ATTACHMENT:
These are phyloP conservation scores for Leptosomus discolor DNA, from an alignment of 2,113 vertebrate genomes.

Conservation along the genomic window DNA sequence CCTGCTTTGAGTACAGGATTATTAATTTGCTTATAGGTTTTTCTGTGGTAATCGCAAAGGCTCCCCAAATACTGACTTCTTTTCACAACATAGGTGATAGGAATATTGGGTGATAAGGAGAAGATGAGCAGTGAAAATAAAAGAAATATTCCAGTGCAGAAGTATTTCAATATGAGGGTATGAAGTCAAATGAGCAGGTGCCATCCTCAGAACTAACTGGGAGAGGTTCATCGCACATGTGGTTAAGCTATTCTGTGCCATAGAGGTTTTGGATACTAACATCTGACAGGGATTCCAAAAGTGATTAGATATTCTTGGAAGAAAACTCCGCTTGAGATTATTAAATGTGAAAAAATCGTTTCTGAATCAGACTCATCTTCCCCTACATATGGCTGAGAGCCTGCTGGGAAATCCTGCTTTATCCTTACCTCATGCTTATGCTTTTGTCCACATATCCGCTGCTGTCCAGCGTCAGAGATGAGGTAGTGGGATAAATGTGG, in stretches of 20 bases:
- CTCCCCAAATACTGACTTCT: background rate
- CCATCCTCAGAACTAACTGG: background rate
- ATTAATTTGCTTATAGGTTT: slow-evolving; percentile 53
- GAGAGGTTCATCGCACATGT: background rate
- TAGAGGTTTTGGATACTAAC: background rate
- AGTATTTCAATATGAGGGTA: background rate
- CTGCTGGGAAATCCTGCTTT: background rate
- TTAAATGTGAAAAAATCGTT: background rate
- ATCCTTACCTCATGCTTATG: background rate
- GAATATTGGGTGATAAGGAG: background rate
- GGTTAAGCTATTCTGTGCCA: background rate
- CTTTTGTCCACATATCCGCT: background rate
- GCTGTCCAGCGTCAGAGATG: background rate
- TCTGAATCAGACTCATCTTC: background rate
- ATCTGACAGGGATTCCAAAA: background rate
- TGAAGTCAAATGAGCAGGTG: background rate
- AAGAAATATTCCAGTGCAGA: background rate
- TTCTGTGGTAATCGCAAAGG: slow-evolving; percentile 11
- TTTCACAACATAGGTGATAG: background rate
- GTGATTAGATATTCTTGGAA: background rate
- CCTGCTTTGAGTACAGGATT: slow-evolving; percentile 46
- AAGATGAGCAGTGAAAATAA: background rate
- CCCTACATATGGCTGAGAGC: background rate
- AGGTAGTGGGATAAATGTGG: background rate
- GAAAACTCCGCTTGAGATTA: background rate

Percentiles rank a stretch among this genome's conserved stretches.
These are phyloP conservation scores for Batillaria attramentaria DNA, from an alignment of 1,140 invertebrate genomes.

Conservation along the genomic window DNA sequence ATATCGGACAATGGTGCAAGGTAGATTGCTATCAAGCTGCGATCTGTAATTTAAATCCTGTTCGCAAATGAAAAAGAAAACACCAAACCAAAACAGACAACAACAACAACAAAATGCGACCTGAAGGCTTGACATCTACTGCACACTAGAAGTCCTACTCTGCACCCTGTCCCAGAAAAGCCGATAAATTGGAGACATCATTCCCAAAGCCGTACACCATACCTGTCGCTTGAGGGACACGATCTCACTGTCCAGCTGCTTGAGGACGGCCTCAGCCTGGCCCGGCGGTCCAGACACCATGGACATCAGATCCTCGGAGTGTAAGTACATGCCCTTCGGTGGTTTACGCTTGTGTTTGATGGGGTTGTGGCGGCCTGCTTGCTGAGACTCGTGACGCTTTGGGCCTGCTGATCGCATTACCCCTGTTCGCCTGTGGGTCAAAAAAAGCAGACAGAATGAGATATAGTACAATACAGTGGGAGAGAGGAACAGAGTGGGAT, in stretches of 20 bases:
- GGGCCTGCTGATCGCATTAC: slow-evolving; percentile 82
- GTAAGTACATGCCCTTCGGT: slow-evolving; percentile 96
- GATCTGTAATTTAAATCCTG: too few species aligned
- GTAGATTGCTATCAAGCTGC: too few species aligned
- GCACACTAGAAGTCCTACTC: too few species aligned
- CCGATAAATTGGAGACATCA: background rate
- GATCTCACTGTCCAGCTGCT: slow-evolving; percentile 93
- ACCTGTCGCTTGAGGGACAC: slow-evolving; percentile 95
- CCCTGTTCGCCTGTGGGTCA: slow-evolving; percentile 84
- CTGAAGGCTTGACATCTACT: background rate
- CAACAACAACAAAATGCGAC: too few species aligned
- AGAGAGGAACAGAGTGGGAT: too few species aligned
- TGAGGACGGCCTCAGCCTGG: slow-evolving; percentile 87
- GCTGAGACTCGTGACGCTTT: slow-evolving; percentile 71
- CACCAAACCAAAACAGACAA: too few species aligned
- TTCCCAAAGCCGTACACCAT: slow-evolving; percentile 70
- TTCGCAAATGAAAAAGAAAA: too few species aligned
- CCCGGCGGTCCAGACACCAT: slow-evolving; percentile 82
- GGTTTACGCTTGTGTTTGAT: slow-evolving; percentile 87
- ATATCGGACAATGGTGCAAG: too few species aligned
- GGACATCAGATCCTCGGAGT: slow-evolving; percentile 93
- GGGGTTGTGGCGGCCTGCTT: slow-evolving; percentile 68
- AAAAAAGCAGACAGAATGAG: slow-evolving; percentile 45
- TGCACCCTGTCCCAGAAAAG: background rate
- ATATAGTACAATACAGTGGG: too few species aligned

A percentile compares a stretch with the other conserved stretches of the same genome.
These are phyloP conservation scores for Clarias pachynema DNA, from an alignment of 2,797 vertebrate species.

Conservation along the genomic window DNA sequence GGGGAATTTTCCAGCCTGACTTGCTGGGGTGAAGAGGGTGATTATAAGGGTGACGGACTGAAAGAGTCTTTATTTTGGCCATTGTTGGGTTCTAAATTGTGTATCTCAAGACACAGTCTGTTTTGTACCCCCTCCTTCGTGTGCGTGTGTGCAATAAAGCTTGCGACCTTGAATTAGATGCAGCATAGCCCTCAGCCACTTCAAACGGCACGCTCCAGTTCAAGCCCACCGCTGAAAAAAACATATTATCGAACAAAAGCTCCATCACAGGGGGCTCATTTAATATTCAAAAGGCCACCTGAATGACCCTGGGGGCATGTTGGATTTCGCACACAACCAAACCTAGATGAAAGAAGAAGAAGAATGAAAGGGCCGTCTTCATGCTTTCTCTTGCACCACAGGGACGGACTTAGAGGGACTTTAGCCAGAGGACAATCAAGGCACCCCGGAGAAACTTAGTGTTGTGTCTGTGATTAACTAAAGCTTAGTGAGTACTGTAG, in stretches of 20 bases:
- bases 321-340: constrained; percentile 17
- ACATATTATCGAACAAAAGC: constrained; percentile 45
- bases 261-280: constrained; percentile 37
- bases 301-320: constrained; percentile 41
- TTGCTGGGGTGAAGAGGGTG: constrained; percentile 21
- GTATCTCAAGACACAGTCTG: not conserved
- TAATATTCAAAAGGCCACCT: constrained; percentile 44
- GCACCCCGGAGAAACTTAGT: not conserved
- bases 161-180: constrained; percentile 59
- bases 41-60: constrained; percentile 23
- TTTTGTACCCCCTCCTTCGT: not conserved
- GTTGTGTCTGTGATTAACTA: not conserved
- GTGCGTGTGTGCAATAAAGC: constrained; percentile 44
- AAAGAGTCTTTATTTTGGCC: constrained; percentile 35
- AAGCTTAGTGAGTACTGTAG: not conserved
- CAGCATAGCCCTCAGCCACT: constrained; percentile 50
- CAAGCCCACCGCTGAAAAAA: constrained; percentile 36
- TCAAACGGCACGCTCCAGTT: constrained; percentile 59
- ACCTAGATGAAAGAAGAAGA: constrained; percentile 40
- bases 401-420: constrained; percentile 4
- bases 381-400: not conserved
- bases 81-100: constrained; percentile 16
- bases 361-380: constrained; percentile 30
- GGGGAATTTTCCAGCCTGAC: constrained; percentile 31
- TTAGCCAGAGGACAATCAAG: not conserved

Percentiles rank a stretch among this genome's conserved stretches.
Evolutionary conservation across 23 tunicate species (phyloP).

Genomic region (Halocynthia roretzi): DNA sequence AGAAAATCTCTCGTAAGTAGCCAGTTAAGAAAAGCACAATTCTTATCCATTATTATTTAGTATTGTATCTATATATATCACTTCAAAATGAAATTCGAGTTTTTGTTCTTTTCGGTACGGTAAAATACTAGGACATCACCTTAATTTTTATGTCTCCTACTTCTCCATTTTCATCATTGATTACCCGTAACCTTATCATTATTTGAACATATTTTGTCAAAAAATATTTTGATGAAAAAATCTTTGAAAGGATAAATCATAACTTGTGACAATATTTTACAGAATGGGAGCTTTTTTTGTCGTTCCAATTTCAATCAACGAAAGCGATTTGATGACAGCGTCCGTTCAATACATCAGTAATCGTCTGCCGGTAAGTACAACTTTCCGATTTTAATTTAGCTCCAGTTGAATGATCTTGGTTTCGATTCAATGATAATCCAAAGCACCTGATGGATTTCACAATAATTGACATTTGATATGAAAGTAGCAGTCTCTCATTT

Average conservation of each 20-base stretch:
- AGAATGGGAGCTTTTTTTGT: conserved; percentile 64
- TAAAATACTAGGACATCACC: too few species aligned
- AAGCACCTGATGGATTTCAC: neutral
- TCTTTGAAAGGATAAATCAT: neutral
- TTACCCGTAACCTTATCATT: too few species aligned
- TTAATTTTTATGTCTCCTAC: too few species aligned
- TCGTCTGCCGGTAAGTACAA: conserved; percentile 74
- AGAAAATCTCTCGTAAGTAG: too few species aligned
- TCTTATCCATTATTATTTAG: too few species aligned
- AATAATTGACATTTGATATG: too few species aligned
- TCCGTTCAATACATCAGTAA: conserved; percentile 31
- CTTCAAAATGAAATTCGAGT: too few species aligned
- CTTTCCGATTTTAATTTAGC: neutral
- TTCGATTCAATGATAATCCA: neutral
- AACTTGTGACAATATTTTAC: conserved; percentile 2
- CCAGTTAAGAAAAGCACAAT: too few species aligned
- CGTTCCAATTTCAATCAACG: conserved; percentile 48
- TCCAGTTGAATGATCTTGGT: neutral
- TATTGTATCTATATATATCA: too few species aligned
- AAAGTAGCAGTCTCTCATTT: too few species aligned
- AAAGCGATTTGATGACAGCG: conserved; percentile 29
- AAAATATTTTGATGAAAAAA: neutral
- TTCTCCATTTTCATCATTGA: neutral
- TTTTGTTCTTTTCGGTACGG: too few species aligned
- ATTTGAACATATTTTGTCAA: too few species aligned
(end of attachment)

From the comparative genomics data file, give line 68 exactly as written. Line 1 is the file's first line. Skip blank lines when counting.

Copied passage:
- bases 41-60: constrained; percentile 23